}else if(random_pick == 6){
      PatternSix();
    }
  }else{
    time_keeper = millis();
   
    while( (millis() - time_keeper) <  TILT_TIME * 1000 ){
      color_tilt();
    }
   
    pick_new_random = true;
   
  }
 
 
}


// otherwise the code will do the following tilting pattern
void setStripColor(int RED, int GREEN, int BLUE){
  for(int i=0; i<29; i++) {
      strip.setPixelColor(i, RED,GREEN,BLUE);
    }
    strip.show();
}



void color_tilt(){
    int accel_value = analogRead(ACCEL_PIN);
  accel_value = map(accel_value,MIN_AREAD,MAX_AREAD,0,255);
  accel_value = constrain(accel_value,0,255);
 
  for (int i=0; i<strip.numPixels(); i++) {
      strip.setPixelColor(i, 255-accel_value,0,accel_value);
      strip.show();
      delay(2);
  }
}


// the following are all the light pattern functions

void PatternOne(){
   CylonEyeUp(strip.Color(255,255,255), strip.Color(0,255,255), strip.Color(255,255,255), wait_T, PixelCount, Pixel_Start_End);
  delay(wait_T);
  //Example: CylonEyeDown(Center_Dot_Color, Second_Dot_color, Third_Dot_color, wait_T, PixelCount, Pixel_Start_End);
  CylonEyeDown(strip.Color(255,255,255), strip.Color(0,255,255), strip.Color(255,255,255), wait_T, PixelCount, Pixel_Start_End);
  delay(wait_T);
}



void PatternTwo() {
   for (int i = 0 ; i<102 ; i++){
      setStripColor(i, (204 - i*2) , 204);
      delay(20);
   }
   for (int i = 0 ; i<102 ; i++){
      setStripColor(102-i, (i*2) , 204);
      delay(20);
   }
}


void PatternThree() {
 
  for (int i = 0 ; i<255 ; i++){
      setStripColor(255, i , 0);
      delay(20);
   }
     for (int i = 255 ; i>0 ; i--){
      setStripColor(255, i , 0);
      delay(20);
   }
   delay(1000);
}


void PatternFour() {
 
   for (int i = 0 ; i<127 ; i++){
      setStripColor(255-i*2 , 255-i , 255);
      delay(20);
   }
   for (int i = 0 ; i<127 ; i++){
      setStripColor(i*2 , 127+i , 255);
      delay(20);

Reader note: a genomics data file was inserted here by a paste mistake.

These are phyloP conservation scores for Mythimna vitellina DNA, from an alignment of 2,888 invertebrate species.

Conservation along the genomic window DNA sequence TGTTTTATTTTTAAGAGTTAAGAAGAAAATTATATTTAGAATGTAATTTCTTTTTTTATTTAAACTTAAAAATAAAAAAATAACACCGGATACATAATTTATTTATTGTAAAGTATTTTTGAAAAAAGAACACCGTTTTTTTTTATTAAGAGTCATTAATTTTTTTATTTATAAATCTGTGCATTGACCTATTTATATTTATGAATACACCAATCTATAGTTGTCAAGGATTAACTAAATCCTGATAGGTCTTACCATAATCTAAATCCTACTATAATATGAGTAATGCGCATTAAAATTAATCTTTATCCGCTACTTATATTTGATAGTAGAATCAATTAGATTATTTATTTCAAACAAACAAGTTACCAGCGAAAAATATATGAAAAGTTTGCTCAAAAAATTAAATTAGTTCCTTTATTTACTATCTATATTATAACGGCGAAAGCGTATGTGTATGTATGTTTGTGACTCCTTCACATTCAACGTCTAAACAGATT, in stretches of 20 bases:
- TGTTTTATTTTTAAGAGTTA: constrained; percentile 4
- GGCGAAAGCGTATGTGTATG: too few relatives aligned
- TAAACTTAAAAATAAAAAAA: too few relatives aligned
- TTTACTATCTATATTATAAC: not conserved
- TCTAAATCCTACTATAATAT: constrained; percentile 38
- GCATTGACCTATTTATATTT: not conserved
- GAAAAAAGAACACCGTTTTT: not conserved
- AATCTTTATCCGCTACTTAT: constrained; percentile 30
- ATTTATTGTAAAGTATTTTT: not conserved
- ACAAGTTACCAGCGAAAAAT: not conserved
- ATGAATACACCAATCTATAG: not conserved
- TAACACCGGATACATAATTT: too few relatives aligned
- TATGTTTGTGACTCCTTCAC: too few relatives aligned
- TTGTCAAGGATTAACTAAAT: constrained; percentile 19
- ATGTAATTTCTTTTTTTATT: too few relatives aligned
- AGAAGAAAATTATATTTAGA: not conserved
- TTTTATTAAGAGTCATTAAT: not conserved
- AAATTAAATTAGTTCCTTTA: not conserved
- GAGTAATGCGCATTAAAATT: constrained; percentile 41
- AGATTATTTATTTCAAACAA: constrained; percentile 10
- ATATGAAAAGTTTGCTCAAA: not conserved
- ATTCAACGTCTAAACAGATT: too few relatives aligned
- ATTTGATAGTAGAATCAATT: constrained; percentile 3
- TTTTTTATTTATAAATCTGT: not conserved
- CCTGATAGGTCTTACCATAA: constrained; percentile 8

}
   delay(2000);
 
}

void PatternFive(){
strip.setPixelColor(14, 255,255,255);
delay(20);
strip.setPixelColor(15, 255,255,255);
delay(20);
strip.setPixelColor(13, 255,255,255);
delay(20);
strip.setPixelColor(16, 255,255,255);
delay(20);
strip.setPixelColor(12, 255,255,255);
delay(20);
strip.setPixelColor(17, 204,255,255);
delay(20);
strip.setPixelColor(11, 204,255,255);
delay(20);
strip.setPixelColor(18, 204,255,255);
delay(20);
strip.setPixelColor(10, 204,255,255);
delay(20);
strip.setPixelColor(19, 204,255,255);
delay(20);
strip.setPixelColor(9, 204,255,255);
delay(20);
strip.setPixelColor(20, 0,128,255);
delay(20);
strip.setPixelColor(8, 0,128,255);
delay(20);
strip.setPixelColor(21, 0,128,255);
delay(20);
strip.setPixelColor(7, 0,128,255);
delay(20);
strip.setPixelColor(22, 0,128,255);
delay(20);
strip.setPixelColor(6, 0,128,255);
delay(20);
strip.setPixelColor(23, 0,128,255);
delay(20);
strip.setPixelColor(5, 0,128,255);
delay(20);
strip.setPixelColor(24, 0,128,255);
delay(20);
strip.setPixelColor(4, 0,128,255);
delay(20);
strip.setPixelColor(25, 0,128,255);
delay(20);
strip.setPixelColor(3, 0,128,255);
delay(20);
strip.setPixelColor(26, 0,0,255);
delay(20);
strip.setPixelColor(2, 0,0,255);
delay(20);
strip.setPixelColor(27, 0,0,255);
delay(20);
strip.setPixelColor(1, 0,0,255);
delay(20);
strip.setPixelColor(28, 0,0,255);
delay(20);
strip.setPixelColor(0, 0,0,255);
delay(20);
strip.setPixelColor(29, 0,0,255);
delay(20);
strip.show();
}

void PatternSix(){
 
  for (int i=0 ; i<255 ; i=i+1){
    strip.setPixelColor(0, 0 , i , 255-i);
    strip.setPixelColor(1, 0 , i , 255-i);
    strip.setPixelColor(2, 0 , i , 255-i);
    strip.setPixelColor(3, 0 , i , 255-i);
    strip.setPixelColor(4, 0 , i , 255-i);
    strip.setPixelColor(5, 0 , i , 255-i);
    strip.setPixelColor(6, 0 , i , 255-i);
    strip.setPixelColor(8, 0 , i , 255-i);
    strip.setPixelColor(9, 0 , i , 255-i);
    strip.setPixelColor(10, 0 , i , 255-i);
    strip.setPixelColor(11, 0 , i , 255-i);
    strip.setPixelColor(12, 0 , i , 255-i);
    strip.setPixelColor(13, 0 , i , 255-i);
    strip.setPixelColor(14, 0 , i , 255-i);
    strip.setPixelColor(15, 0 , i , 255-i);
    strip.setPixelColor(16, 0 , i , 255-i);
    strip.setPixelColor(17, 0 , i , 255-i);
    strip.setPixelColor(18, 0 , i , 255-i);
    strip.setPixelColor(19, 0 , i , 255-i);
    strip.setPixelColor(20, 0 , i , 255-i);